Maybe so, but City analysts love the company – last year WPP’s share price rose 31% from 675p to 888p: “It will take more than another fat pay cheque to Sir Martin to spook the shareholders into selling,” says Anthony de Larrinaga, managing director at financial research company WYT.

Although there is an ongoing debate about whether Sorrell, who hates to see a prize asset go to a rival, overpaid in deals such as the £1.1bn purchase of research firm TNS, WPP is ticking the right boxes. “WPP is well-postioned from the three key angles of geography, clients and devices/product mix,” says Johnathan Barrett at Singer Capital Markets.

WPP’s engine is fuelled by its massive media buying capability: its Group M division uses its advertising buying power to get the best deals for clients across media including TV, press, radio and online. The advertising and media buying operation made £4.2bn in revenues last year, almost 42% of the total, and operating profits of £755m, just under half of WPP’s total.

The growth rate of WPP’s media buying operation alone, which is well over double the size of any rival in the UK, was a storming 7.4% in 2013′s first quarter. Group M controls about £1.2bn of UK TV ad spend, 30% of the market, and is almost as strong in other media. Potentially most concerning is that in most cases the closest rival media agency group is lucky to hold a market share of about half that of WPP.

“It has reached a stage that [media owners] can’t say no to Group M,” says a senior executive at a rival agency. “Their clout is unmanageable.” An example is Group M’s highly-publicised move to pull its £300m annual TV ad spend from Channel 4, close to a third of the £1bn the broadcaster takes in ad revenue annually, in a bid to drive down prices on commercials for WPP clients.

“[The outcome] was a draw, of sorts,” says one TV industry insider. “Group M didn’t come out looking so good reputation-wise, the publicity and the boycott turned out to be an uncomfortable place to be.” WPP would counter that such views are rivals’ sour grapes.; that other media groups have pulled client ad spend to get better deals, and that Channel 4 is perhaps not the force it was in terms of value for money Rival Aegis Media once boycotted Channel 5 for the best part of nine months, and more recently there was a spat with News International over the value it delivers for advertisers.

“Dominance and market leadership are two different things,” says a spokesman for WPP. “There is no lack of competition in the market. Group M is a strong leader in this highly competitive market, and benefits of leverage accrue to the clients.”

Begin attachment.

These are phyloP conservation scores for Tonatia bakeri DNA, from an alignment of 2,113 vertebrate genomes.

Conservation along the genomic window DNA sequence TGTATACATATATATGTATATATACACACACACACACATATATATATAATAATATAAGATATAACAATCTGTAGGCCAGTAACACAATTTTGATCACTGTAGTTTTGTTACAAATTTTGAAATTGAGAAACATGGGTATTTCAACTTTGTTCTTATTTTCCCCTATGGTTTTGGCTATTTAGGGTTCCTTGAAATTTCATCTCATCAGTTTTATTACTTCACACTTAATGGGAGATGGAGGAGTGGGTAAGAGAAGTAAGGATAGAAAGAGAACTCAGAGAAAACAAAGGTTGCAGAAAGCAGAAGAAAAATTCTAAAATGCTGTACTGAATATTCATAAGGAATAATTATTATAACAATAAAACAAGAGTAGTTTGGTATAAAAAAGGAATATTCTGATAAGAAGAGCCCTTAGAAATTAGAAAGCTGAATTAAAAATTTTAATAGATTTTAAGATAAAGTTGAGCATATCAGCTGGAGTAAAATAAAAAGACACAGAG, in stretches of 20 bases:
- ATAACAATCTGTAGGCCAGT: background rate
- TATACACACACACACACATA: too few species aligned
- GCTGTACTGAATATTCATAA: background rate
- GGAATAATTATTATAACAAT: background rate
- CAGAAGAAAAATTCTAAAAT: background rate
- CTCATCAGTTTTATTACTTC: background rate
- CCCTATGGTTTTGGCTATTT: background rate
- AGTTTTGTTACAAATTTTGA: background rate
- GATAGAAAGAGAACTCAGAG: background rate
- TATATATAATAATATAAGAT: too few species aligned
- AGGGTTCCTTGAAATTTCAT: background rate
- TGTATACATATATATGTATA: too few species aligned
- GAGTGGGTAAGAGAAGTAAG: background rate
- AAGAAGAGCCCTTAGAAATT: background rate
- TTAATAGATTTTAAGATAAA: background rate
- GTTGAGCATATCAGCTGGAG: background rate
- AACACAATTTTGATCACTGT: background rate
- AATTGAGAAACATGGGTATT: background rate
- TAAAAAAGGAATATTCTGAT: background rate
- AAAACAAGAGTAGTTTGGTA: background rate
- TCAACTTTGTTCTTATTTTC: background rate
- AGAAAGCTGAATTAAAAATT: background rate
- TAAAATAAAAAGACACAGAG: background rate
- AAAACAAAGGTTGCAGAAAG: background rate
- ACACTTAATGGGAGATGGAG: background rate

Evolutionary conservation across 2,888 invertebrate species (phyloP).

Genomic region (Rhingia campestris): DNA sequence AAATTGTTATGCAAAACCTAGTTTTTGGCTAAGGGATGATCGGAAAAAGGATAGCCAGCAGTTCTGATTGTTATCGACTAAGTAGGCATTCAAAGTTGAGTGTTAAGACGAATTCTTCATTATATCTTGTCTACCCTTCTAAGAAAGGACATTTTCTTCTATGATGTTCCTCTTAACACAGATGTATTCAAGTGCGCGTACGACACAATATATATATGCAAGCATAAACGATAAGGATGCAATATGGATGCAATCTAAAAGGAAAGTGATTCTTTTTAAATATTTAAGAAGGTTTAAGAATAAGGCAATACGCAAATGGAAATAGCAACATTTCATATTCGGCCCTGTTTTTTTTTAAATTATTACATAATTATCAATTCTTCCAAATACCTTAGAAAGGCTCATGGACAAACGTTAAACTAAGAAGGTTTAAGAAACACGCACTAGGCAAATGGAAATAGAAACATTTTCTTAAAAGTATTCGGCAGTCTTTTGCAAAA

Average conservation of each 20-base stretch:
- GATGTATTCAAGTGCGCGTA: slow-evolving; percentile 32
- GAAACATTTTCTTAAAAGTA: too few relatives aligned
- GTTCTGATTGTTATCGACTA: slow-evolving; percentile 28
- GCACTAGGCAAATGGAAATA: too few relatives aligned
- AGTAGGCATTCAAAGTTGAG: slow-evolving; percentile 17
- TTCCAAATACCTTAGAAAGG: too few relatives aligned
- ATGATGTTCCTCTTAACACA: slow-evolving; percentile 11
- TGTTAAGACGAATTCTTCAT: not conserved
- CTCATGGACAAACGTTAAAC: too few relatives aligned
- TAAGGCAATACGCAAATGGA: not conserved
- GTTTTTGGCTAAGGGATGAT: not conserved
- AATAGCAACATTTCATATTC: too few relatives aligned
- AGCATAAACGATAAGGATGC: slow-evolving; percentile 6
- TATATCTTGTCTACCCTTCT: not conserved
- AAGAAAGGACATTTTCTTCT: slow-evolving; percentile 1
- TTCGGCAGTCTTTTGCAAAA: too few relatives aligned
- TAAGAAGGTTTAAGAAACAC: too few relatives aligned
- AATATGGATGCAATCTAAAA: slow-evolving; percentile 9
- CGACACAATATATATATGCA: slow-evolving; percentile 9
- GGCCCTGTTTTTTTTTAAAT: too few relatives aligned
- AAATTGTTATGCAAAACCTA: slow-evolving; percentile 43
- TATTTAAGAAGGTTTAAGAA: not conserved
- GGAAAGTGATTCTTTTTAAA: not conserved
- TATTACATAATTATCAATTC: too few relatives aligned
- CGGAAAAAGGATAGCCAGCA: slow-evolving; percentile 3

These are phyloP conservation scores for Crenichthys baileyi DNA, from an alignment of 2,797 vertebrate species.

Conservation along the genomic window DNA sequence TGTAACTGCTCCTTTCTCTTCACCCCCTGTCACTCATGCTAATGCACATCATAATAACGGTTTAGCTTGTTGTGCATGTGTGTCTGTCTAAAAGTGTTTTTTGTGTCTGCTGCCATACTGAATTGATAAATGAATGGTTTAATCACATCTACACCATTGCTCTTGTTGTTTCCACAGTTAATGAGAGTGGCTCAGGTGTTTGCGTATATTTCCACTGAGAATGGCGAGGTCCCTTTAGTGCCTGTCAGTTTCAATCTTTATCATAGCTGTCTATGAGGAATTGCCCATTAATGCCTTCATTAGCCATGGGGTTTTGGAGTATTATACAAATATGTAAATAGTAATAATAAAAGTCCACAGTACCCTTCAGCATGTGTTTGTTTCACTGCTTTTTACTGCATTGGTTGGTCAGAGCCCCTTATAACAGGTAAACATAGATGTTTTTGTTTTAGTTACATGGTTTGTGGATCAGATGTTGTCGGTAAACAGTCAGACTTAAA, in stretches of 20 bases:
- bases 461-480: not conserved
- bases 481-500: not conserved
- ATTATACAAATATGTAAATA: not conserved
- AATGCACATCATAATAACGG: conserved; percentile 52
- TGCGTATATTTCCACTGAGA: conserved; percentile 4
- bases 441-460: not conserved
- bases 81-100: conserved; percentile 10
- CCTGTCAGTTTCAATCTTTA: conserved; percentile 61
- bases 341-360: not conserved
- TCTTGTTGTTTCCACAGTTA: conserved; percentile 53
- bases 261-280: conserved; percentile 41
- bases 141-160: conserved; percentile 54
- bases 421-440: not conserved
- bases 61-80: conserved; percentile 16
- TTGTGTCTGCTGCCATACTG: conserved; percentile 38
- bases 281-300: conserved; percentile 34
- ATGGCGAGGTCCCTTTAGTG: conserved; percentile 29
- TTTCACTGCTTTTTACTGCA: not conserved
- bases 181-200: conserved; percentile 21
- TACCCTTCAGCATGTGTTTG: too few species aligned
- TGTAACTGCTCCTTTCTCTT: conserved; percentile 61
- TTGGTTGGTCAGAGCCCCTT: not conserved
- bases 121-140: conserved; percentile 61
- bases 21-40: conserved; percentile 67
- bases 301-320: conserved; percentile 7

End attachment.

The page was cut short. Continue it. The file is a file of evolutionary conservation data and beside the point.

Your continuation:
ITV’s family of channels has a 46% share of the TV advertising market, Channel 4 about 28%, Global Radio almost 60% of the radio advertising market and News International’s newspapers 25% share of press advertising. They are big enough to handle forceful negotiations, some say, adding that if you want to look at market dominance focus on Google’s 92% share of the UK search market.

“ITV and Associated [owner of the Daily Mail] may be able to withstand Group M, but most others are bullied and fall over,” says the senior media industry executive. But for how long will WPP still have that kind of power? What happens when Sorrell steps back is the question WPP-watchers describe as the elephant in the corner of the room.

The 68-year-old has ruled with an iron grip and there are those who believe that WPP will founder without him. “They’ll be fine until he goes,” says a senior advertising executive. “Then it’s a house of cards.”

Philip Lader, WPP chairman, said last week that there are twice-yearly discussions to prepare for Sorrell’s eventual departure – which could theoretically be abrupt, given his contract allows him to leave “at will” – and that the aim is not to “identify another Martin”.

“We earnestly endeavour to remain prepared for this inevitable transition,” Lader told shareholders. “That time, however, is not now. There’s no ‘elephant’ in the [WPP board] room.”

Contactless payments: which banks are in touch?

Category : Business

Retailers have readily embraced the ‘wave and pay’ revolution, but some banks have been slow off the mark